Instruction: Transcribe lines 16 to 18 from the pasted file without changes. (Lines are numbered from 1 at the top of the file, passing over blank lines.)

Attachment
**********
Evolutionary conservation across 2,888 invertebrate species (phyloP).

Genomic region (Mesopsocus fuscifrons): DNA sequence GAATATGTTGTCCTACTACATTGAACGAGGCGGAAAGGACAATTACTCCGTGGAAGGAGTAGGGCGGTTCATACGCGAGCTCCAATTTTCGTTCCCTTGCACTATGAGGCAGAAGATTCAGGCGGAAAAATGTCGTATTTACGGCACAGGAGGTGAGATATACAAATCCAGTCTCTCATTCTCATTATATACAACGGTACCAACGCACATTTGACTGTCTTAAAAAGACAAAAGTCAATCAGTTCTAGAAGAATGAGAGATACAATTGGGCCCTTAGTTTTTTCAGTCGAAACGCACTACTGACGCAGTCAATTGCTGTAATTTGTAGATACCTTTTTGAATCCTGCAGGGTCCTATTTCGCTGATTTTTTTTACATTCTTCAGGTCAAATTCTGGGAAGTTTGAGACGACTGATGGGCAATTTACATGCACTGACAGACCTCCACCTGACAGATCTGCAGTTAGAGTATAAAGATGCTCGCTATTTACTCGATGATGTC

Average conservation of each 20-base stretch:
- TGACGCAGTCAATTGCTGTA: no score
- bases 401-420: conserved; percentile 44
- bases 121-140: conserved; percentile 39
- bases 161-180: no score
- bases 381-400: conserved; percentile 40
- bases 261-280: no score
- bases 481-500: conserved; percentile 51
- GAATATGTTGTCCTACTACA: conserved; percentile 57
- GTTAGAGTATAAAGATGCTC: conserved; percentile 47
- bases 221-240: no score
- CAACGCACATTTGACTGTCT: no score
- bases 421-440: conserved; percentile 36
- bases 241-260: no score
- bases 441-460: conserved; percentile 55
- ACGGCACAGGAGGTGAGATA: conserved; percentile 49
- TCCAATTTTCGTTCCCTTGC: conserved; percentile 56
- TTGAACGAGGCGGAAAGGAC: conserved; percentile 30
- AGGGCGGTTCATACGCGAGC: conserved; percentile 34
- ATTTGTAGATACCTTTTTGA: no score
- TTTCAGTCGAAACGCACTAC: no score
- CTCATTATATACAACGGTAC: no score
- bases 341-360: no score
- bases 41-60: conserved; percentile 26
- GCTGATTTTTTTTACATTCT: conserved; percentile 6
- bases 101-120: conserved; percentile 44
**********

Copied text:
- bases 241-260: no score
- bases 441-460: conserved; percentile 55
- ACGGCACAGGAGGTGAGATA: conserved; percentile 49